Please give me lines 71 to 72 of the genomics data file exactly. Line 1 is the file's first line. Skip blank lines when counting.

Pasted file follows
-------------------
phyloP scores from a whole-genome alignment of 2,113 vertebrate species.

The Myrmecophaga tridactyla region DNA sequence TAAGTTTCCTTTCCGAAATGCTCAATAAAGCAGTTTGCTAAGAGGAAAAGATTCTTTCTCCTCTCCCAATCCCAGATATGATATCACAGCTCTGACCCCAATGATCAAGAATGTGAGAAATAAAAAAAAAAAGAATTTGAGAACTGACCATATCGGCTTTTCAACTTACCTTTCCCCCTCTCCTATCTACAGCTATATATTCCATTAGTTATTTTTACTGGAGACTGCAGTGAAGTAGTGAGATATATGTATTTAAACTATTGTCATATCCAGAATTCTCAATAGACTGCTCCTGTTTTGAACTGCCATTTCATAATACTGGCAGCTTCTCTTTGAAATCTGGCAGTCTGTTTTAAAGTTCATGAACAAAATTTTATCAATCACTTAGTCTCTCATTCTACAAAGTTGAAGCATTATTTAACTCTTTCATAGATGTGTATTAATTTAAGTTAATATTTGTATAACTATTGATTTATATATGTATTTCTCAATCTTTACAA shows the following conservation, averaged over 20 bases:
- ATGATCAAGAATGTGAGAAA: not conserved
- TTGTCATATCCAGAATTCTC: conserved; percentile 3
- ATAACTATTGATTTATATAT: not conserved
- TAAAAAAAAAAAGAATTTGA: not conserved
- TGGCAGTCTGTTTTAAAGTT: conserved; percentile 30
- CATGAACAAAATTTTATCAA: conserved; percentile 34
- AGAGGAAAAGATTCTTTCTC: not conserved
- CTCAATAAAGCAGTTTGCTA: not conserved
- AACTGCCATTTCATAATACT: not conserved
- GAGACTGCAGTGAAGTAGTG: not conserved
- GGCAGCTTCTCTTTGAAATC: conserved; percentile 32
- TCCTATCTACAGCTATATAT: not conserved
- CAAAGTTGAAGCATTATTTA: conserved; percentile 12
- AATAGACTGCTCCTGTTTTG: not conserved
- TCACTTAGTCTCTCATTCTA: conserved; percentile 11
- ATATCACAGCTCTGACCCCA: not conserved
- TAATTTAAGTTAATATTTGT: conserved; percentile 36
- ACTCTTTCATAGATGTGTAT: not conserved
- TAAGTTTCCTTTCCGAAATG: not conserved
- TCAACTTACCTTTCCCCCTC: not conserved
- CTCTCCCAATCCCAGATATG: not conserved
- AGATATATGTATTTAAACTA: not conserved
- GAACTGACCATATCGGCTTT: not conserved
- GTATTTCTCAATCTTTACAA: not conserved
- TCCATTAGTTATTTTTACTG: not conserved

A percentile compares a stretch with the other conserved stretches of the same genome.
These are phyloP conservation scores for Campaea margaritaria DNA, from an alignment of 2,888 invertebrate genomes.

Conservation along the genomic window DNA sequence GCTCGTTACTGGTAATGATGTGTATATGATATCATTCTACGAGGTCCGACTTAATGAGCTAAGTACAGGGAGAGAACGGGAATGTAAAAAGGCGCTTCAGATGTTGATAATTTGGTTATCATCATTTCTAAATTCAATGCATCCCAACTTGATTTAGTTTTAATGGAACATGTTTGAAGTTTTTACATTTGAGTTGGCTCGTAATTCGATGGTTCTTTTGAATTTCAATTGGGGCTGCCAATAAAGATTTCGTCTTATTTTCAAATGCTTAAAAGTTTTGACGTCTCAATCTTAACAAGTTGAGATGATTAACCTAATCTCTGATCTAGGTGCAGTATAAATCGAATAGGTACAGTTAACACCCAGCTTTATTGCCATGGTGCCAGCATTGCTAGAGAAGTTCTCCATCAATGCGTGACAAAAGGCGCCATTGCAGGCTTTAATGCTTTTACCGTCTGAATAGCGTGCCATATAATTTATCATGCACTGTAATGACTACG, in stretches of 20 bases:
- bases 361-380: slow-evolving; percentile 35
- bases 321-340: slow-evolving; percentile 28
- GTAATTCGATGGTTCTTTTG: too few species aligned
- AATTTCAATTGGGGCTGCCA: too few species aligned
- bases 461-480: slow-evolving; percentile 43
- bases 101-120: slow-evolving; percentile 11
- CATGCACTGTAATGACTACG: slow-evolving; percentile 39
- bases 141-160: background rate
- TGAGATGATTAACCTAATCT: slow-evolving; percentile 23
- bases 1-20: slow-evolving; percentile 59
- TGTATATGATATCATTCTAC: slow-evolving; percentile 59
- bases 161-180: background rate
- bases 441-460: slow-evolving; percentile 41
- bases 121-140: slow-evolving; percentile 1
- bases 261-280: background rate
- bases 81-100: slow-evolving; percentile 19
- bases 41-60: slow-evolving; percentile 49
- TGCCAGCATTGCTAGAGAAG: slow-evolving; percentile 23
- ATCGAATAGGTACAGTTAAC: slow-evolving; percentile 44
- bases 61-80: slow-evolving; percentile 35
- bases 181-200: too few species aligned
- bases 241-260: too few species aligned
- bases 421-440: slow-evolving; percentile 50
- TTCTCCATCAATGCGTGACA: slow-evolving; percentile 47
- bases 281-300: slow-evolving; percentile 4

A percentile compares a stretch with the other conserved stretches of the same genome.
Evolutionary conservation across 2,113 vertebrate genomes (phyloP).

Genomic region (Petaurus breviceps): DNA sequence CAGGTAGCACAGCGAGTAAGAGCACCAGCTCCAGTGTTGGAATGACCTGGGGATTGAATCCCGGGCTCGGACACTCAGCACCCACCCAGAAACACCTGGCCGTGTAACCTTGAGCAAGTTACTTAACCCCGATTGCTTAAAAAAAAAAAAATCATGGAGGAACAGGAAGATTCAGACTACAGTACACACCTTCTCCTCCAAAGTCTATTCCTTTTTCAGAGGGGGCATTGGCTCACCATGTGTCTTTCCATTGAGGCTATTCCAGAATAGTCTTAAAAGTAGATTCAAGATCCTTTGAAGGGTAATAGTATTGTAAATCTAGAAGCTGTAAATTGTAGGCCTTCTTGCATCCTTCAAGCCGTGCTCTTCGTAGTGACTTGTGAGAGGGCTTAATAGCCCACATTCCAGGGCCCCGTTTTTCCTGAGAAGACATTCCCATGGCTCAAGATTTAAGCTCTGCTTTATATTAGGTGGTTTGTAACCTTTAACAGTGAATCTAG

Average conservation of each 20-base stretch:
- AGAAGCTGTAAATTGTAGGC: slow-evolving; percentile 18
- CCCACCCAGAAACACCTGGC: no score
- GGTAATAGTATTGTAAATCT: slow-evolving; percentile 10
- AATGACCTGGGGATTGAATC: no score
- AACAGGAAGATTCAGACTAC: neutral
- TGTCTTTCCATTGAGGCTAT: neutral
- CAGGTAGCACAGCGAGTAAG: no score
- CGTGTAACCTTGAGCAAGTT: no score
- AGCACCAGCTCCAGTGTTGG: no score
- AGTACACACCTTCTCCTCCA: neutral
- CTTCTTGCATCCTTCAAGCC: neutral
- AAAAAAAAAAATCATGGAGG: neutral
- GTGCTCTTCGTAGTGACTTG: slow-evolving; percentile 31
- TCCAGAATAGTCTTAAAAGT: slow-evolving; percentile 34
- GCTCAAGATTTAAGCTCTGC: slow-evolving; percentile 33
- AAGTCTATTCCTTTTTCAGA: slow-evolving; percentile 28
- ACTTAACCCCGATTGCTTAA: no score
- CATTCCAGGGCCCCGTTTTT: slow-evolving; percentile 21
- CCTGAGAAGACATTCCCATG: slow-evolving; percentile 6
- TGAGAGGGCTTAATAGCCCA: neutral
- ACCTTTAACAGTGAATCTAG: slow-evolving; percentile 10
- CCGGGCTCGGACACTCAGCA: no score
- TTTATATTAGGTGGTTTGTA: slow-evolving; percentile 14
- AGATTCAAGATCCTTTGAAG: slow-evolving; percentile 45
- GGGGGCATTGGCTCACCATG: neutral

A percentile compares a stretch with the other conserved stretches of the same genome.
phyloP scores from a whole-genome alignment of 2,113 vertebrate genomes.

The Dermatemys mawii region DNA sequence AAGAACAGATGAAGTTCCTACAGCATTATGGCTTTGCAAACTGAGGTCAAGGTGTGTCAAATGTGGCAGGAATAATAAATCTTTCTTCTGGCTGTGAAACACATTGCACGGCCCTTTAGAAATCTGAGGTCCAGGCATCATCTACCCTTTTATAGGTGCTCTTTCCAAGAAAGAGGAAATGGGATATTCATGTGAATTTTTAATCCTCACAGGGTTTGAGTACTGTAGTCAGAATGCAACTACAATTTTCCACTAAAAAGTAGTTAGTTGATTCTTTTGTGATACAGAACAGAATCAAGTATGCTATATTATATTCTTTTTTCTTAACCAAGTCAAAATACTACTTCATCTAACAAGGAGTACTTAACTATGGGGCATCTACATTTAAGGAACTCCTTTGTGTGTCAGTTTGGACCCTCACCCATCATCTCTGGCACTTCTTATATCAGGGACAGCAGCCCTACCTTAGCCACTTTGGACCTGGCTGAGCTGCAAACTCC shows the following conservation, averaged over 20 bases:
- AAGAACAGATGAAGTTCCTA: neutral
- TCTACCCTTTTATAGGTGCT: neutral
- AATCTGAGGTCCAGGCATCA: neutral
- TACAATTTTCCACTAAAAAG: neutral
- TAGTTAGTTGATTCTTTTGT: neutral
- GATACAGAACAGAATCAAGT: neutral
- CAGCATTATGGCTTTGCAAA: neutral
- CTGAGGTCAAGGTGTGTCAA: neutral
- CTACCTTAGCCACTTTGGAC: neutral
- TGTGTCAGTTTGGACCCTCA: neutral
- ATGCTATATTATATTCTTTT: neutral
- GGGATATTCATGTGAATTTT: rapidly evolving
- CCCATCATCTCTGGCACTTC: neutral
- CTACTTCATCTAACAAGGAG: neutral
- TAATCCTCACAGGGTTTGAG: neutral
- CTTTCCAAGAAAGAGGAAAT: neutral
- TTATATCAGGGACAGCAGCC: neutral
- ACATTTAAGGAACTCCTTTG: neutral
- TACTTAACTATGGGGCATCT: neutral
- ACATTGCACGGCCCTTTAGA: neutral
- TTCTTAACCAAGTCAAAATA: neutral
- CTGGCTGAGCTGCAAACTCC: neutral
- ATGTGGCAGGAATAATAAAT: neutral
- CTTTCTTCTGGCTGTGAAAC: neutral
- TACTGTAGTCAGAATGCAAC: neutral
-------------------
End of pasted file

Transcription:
- AAAAAAAAAAATCATGGAGG: neutral
- GTGCTCTTCGTAGTGACTTG: slow-evolving; percentile 31